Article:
Bill Nye explains how his personal history—from being an engineer at Boeing to a stand-up comedian to the beloved Science Guy—taught him to look at problems through a nerd’s lens, i.e., with rapacious curiosity, optimism, and a willingness to act, and how this has helped him solve numerous issues he’s personally faced and some that confront the world at large. If you’re going to listen to anyone about tackling problem-solving, who better than the man whose middle name is Science? —Jonathan Russell Clark

     
  • The cover of the book Let's Go (So We Can Get Back)

    Let's Go (So We Can Get Back)

    As a founding member of Uncle Tupelo and Wilco, Jeff Tweedy has spent the past two decades penning and performing the soundtrack for a generation of long, soul-searching road trips. Though his songs seem to pour from his listeners’ hearts rather than into them, this is the first he’s spoken at length about the personal history between his lines. Plunk yourself down in the passenger seat and enjoy the ride of his life. —Lauren Oster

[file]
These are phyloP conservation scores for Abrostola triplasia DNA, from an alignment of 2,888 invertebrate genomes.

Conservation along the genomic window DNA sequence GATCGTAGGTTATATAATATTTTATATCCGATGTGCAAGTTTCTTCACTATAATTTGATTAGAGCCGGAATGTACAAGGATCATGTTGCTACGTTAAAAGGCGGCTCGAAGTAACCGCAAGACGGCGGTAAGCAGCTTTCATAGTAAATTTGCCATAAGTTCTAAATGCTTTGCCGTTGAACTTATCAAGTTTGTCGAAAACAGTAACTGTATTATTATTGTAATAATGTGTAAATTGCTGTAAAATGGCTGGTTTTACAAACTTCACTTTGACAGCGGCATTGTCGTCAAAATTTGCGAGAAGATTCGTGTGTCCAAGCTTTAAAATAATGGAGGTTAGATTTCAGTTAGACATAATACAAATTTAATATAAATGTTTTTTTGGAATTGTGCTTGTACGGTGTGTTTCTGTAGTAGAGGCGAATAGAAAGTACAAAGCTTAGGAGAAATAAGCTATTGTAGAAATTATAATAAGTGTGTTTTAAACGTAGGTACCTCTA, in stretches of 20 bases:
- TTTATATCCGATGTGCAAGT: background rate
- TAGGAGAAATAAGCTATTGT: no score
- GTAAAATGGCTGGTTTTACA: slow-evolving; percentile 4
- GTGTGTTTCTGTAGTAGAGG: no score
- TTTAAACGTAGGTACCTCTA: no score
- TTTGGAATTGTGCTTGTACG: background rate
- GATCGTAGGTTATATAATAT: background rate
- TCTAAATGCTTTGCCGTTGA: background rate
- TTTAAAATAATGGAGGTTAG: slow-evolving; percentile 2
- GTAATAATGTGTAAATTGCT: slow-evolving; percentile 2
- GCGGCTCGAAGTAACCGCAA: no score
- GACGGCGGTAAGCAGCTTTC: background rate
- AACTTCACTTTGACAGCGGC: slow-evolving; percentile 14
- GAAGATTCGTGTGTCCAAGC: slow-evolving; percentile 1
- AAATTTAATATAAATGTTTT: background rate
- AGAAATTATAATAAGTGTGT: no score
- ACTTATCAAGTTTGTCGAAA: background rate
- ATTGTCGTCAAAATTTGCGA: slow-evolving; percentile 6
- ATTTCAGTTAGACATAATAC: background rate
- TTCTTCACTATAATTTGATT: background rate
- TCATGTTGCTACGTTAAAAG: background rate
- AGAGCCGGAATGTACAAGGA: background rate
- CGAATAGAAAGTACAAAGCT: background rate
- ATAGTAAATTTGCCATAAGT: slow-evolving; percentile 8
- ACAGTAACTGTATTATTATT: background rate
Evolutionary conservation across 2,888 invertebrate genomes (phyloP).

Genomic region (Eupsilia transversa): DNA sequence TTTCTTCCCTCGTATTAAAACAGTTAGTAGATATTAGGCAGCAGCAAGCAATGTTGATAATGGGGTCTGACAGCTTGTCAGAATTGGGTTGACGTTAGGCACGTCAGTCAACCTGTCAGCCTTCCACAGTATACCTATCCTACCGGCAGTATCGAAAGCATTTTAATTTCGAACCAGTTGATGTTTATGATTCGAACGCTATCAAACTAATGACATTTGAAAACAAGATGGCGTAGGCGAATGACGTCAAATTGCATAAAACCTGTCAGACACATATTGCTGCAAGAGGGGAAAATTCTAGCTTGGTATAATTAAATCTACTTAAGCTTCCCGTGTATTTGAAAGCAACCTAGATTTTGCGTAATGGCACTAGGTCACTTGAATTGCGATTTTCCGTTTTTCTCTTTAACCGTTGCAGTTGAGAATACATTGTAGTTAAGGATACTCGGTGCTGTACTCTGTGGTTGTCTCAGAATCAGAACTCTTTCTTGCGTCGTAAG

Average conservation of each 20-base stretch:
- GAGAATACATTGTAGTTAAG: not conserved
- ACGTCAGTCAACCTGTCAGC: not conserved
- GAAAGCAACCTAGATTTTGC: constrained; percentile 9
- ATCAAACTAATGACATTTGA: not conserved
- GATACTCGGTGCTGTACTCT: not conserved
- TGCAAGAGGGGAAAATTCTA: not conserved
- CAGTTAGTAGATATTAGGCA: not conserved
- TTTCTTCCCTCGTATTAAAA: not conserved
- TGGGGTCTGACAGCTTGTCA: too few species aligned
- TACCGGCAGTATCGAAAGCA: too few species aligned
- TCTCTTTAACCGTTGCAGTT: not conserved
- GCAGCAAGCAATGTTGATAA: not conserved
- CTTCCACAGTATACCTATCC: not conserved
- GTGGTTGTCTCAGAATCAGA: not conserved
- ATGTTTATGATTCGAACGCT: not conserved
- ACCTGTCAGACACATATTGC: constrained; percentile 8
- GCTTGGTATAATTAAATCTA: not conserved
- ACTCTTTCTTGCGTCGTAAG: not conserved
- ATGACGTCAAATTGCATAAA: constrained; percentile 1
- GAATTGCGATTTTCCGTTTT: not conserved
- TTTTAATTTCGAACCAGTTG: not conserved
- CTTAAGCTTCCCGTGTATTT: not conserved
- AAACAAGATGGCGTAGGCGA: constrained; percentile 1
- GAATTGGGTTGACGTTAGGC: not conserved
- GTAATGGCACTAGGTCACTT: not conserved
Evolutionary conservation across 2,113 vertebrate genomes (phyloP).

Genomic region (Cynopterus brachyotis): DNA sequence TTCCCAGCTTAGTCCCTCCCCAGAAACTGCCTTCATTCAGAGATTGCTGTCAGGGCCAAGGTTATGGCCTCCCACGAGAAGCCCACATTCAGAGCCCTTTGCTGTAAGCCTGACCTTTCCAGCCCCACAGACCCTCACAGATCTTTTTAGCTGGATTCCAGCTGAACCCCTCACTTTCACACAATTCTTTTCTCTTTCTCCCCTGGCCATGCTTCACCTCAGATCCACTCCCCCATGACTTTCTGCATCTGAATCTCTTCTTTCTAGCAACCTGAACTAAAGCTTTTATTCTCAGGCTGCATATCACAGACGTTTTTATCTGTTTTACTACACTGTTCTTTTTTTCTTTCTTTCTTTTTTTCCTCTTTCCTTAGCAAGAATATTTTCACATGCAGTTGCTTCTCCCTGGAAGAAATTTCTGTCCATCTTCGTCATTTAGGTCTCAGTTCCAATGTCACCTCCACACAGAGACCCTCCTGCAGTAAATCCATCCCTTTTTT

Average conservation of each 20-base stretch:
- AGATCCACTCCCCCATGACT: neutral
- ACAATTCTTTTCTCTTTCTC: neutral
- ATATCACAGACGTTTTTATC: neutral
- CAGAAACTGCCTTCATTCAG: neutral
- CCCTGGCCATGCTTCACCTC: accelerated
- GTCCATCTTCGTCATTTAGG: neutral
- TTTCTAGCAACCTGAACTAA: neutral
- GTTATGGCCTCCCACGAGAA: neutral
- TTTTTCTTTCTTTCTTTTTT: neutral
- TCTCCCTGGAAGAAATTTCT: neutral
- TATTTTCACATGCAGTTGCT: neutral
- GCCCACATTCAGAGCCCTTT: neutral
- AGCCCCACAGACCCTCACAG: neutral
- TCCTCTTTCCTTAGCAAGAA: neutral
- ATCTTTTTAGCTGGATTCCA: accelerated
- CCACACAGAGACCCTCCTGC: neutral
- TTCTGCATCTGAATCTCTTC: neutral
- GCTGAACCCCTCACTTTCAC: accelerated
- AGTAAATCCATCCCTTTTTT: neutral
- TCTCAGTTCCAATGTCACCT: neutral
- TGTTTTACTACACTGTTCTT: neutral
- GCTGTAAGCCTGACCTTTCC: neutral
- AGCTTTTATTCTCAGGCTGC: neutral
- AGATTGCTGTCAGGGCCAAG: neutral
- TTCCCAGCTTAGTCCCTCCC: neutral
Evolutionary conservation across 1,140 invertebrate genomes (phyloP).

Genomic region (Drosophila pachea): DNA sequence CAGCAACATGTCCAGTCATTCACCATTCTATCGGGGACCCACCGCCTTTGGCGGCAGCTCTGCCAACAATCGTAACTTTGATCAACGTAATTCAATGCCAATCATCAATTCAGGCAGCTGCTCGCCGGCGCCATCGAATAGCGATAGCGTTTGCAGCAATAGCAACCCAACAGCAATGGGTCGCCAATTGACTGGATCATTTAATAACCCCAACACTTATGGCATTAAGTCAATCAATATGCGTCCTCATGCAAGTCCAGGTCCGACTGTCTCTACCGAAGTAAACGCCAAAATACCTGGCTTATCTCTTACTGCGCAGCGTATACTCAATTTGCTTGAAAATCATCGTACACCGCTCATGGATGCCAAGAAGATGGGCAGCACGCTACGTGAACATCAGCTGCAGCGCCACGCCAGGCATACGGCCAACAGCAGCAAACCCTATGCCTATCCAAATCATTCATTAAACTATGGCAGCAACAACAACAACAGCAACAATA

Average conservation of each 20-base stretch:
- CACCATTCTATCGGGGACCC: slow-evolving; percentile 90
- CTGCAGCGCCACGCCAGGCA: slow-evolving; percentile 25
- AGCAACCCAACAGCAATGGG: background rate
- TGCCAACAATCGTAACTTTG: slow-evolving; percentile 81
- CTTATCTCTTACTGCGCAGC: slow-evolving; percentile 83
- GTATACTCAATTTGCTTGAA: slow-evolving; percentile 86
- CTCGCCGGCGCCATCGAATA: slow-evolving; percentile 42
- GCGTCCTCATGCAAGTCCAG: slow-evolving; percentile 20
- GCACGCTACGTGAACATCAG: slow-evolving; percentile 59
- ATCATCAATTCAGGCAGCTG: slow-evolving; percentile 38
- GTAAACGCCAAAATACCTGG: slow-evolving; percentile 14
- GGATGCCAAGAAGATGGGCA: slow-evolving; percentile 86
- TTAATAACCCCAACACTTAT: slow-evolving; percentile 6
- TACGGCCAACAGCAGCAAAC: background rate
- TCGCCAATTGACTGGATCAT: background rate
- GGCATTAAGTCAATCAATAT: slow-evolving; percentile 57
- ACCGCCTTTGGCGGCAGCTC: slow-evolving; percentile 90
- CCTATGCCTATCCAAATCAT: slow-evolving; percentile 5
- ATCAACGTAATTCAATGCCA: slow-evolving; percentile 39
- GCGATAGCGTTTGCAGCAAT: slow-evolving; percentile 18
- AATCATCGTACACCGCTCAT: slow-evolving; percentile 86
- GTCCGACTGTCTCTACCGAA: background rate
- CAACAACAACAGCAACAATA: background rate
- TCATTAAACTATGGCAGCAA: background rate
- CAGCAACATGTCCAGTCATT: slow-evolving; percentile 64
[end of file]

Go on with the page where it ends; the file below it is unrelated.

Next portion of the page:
• The cover of the book Beastie Boys Book

    Beastie Boys Book

    “Wild Card,” ADROCK’s introduction to the Beasties’ history, is named in memory of founding member MCA (who passed away in 2012), “the rare person who actually does all the crazy things they say they’re gonna do.” It’s also a fitting description of the band’s story, told with Mike D in the trio’s characteristic break-all-rules, invite-everybody-over style: tall (true) tales share space with rare photos, illustrations, a cookbook, a graphic novel, a bespoke map of New York City’s cultures and characters…you get the idea. The coffee table won’t know what hit it. —Lauren Oster

     
  • The cover of the book Useless Magic

    Useless Magic